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Intercepting thick client communications

Dafydd Stuttard | 10 April 2009 at 15:00 UTC
thick clients burp

I've written before about how Burp's invisible proxying mode can help you intercept requests from non-proxy-aware thick clients. Burp Suite Pro now contains a new feature which makes this task even easier.

If you are using a thick client component which cannot be configured to use a proxy, you can force it to talk to Burp Proxy instead of the actual destination host by performing the following steps:

  1. Modify your operating system hosts file to resolve the relevant destination hostnames to your loopback address (, for example: www.example.org secure.example.org
  2. For each destination port used by the application (typically 80 and 443), start a proxy listener on this port of your loopback interface, and configure the listener to support invisible proxying.

With this set-up, the thick client will talk directly to Burp Proxy, thinking it is talking to the destination application, and Burp will accept and process the non-proxy-style requests it receives. When Burp processes these requests, it determines which actual destination host to forward them to based on the Host header in the requests. And this can lead to a problem if you have modified your hosts file as described above: Burp will resolve the hostnames to your loopback address, and will forward them back to itself, creating an infinite loop.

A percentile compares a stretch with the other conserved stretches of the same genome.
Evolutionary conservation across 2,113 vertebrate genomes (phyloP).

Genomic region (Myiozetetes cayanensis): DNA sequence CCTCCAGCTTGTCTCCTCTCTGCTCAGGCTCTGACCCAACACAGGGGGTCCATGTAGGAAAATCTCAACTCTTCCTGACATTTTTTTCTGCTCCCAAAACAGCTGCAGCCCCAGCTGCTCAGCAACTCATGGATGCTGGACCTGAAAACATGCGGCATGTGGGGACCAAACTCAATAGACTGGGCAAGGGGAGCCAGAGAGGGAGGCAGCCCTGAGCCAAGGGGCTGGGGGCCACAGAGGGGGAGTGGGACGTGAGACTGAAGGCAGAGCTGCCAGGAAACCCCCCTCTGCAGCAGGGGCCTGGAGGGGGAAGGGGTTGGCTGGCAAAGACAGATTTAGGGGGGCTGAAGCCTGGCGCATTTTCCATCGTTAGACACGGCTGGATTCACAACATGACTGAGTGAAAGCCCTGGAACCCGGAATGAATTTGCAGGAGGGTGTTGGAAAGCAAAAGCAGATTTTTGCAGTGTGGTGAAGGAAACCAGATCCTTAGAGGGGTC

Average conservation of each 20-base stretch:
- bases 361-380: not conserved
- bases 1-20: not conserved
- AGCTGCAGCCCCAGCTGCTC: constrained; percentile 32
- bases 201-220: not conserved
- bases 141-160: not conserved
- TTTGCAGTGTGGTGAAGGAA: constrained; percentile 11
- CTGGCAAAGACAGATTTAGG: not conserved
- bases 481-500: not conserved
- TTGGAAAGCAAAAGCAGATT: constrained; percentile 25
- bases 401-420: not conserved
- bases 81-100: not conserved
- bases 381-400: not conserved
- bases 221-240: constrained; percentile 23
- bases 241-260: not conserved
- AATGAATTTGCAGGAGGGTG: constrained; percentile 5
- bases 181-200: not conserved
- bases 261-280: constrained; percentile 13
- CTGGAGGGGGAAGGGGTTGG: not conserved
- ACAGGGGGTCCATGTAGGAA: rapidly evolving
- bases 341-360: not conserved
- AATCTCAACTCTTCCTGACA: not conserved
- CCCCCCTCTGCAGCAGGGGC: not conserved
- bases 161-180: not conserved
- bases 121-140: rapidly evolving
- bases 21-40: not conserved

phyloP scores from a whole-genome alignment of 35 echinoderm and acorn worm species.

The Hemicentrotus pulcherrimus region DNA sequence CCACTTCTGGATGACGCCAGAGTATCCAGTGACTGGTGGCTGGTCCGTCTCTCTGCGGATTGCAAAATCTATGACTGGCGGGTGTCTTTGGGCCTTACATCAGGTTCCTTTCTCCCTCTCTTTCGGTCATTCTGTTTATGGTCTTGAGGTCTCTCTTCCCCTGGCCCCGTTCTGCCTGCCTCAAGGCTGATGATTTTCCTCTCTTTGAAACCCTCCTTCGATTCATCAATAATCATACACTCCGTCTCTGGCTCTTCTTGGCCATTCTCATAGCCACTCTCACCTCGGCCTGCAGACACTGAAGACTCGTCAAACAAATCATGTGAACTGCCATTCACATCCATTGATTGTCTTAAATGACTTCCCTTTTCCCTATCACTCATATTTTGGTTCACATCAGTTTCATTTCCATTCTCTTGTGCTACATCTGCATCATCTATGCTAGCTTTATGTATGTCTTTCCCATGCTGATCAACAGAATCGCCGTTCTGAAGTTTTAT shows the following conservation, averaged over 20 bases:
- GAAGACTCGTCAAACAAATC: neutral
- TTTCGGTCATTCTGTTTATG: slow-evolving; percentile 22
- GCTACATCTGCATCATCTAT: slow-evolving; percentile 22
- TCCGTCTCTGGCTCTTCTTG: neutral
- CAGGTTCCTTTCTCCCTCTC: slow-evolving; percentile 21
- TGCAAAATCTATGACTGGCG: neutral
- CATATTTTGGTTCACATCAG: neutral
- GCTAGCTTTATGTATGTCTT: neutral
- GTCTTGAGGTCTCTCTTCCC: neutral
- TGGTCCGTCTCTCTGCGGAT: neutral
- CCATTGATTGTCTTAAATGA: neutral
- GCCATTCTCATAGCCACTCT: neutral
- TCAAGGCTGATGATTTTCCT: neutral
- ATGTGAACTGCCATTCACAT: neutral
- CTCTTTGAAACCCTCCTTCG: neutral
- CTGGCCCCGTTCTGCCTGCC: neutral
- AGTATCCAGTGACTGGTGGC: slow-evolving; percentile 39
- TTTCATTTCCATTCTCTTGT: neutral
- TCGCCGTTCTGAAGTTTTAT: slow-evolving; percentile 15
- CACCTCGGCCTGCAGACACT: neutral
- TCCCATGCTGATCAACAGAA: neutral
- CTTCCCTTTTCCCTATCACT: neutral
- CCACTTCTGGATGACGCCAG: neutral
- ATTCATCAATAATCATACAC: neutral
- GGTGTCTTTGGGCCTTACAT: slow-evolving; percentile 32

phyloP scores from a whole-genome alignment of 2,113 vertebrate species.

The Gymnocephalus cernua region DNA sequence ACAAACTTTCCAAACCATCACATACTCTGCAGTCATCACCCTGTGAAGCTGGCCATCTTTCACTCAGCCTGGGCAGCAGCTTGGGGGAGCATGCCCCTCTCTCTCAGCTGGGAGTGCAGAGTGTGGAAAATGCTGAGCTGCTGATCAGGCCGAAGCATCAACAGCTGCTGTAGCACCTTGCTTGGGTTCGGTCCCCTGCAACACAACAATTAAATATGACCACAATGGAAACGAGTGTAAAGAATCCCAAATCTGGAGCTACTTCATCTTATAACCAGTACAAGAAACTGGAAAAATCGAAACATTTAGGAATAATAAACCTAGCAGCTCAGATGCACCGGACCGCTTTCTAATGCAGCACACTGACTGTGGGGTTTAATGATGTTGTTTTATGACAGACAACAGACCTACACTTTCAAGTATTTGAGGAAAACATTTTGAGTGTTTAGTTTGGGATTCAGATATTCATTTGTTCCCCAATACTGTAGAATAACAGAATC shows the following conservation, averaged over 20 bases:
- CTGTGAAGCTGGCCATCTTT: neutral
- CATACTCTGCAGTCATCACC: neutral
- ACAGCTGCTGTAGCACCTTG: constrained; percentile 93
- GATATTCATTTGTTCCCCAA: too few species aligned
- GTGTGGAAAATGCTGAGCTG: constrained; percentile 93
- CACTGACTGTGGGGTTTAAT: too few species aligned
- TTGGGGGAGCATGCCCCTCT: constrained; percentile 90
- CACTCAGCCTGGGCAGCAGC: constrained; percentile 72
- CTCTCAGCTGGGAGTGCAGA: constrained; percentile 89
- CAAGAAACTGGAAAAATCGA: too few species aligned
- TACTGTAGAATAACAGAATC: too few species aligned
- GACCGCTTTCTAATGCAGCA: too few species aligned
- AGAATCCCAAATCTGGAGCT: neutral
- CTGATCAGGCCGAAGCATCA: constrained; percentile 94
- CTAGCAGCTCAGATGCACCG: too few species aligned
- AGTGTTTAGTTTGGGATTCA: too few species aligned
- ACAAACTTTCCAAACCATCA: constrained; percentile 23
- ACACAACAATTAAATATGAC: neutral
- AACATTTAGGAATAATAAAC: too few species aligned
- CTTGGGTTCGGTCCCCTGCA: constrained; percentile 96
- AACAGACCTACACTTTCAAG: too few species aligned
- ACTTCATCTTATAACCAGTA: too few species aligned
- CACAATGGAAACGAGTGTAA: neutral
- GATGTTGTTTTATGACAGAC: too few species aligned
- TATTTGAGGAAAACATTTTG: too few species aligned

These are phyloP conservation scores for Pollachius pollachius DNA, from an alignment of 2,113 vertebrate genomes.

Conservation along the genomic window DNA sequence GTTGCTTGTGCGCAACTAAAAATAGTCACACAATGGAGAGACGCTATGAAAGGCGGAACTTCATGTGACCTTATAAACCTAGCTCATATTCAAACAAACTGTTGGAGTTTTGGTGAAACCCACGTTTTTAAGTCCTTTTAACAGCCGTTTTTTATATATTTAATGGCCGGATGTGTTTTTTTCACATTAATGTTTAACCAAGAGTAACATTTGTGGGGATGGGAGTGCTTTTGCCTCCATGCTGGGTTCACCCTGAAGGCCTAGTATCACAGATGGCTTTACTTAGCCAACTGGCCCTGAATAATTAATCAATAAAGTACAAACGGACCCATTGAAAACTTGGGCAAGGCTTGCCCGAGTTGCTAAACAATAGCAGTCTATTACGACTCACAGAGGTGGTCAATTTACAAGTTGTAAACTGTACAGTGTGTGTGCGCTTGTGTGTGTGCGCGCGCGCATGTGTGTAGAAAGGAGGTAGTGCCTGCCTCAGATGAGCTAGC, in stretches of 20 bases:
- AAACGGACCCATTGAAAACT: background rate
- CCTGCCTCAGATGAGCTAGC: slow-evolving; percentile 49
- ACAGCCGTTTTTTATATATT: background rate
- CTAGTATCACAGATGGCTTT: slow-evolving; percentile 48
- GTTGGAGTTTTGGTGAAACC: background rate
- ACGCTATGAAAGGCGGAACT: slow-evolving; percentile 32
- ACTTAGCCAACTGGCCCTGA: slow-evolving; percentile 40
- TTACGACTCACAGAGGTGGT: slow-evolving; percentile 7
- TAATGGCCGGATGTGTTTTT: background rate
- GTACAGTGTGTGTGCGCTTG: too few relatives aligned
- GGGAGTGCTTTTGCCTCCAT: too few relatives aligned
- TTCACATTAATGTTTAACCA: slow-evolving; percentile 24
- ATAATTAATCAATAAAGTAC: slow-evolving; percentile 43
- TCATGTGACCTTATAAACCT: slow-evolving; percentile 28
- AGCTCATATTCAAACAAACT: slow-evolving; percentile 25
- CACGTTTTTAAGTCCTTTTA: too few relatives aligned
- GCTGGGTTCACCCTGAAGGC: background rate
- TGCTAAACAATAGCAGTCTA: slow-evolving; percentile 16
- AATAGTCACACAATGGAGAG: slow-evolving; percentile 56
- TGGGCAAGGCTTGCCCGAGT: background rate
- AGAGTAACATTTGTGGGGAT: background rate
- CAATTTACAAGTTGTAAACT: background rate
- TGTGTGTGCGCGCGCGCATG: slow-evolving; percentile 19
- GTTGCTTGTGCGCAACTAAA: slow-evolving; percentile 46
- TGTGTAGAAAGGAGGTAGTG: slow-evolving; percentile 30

Previously, you could work around this problem by getting Burp to rewrite the Host header, or by using multiple machines with different DNS configurations for your testing. Now, things are much easier, because you can configure hostname resolution within Burp, to override the resolution provided by your operating system:

With this configuration, Burp will redirect outbound requests to the correct destination IP addresses, based on the Host header within each request. All being well, you should be able to intercept and forward traffic to multiple external domains, despite the thick client not itself supporting proxy connections.

One further complication may arise if your client does not include a Host header in its requests. If you are only dealing with one destination host, this is easily resolved: you can configure your proxy listener to redirect all traffic to a specific IP address. If you are dealing with multiple destination hosts, things get trickier again. You may be able to use Burp Extender to figure out the host based on the URL or other features of the request, and insert the correct Host header. Or you may be left with running Burp on multiple machines, and using your hosts file to redirect traffic for each destination host to a different intercepting machine.